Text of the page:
Volkswagen: Big Data Doesn’t Have to Mean Big Brother
Given the vast amounts of data that will be collected by the cars of the future, strict protections are needed to prevent government intrusion, the chairman of Volkswagen Group said on Sunday.
“The car must not become a data monster,” Martin Winterkorn said, at the start of the CeBit trade show in Germany. Car makers already protect drivers from hydroplaning, fatigue and traffic. They must also protect against government misuse of data, he said.
“I clearly say yes to Big Data, yes to greater security and convenience, but no to paternalism and Big Brother,” Winterkorn said, according to an English translation of his prepared remarks. He called for a voluntary commitment from the car industry to protect customer data and said his company stands ready to join such an effort.
The data protection concerns voiced by Winterkorn were echoed by government and industry speakers at the lavish opening ceremonies for CeBit, an event that also featured German Chancellor Angela Merkel and British Prime Minister David Cameron.
Merkel called on international efforts to ensure data is protected.
“We are only at the beginning of that road,” she said. “National policies will not suffice.”
Privacy issues are likely to loom large at CeBit, which takes place in Germany, one of the most privacy-concerned countries in the world.
The massive German technology trade show has narrowed its focus in recent years to center around business technology. As a result it has managed to keep some of the big-name exhibitors, including Microsoft, that have pulled out of more consumer-oriented events, such as CES.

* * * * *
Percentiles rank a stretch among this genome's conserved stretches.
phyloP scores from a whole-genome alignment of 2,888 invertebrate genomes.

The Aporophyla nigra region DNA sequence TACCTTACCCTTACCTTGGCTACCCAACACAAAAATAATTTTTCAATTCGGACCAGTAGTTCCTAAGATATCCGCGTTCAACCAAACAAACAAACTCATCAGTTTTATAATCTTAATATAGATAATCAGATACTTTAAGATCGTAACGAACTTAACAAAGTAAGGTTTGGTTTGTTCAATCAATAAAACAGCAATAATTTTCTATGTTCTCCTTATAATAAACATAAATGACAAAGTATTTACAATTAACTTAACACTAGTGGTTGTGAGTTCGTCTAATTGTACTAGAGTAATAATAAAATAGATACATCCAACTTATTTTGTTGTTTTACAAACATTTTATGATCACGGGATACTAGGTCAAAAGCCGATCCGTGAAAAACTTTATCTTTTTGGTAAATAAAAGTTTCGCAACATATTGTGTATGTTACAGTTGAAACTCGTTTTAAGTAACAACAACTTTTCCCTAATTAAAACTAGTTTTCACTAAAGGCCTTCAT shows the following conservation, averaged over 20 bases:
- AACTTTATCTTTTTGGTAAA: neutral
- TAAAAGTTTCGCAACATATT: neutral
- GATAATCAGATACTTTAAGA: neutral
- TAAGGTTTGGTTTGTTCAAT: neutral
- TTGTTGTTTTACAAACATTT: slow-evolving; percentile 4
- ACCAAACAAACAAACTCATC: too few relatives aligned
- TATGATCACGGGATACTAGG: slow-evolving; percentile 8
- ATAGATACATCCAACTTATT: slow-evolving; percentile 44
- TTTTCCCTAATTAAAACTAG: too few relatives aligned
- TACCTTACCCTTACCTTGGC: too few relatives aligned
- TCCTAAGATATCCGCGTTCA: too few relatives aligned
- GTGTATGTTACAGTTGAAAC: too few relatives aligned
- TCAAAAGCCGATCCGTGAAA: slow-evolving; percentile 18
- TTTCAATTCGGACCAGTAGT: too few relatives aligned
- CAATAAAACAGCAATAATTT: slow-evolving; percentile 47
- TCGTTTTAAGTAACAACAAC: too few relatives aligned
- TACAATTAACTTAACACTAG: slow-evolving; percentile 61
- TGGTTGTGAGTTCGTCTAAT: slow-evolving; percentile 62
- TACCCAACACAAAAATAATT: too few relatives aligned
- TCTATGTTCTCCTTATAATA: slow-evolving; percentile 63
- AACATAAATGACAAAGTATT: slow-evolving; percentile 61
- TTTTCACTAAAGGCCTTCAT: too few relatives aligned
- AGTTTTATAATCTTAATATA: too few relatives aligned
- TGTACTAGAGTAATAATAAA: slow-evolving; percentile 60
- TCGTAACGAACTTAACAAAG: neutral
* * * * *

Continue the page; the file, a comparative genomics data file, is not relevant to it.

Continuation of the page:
Volkswagen also used the start of CeBit to debut “James 2025,” its vision for what the inside of a self-driving car might look like. A concept car front was ushered onto the stage, showing how the steering wheel and controls could change appearance as autonomous driving is engaged, complete with alerts as to planned maneuvers.
Automated driving has made its way from the pages of science fiction to near-reality, Winterkorn said. Technology that used to fill a trunk has been reduced to something far more manageable, he said, holding up a circuit board not much larger than one from a large PC or workstation.
Winterkorn reassured the car-loving German audience that drivers will retain control, but that autonomous vehicles can play a big role when driving is less than pleasurable, such as when stuck in traffic or looking for parking.
He also called on the auto and tech industries to collaborate more closely. IBM and Google shouldn’t be making car engines and bodies, just as car companies shouldn’t be making computers, Winterkorn said. Rather, computer giants and automakers need to work together on the technical, logistical and regulatory challenges ahead.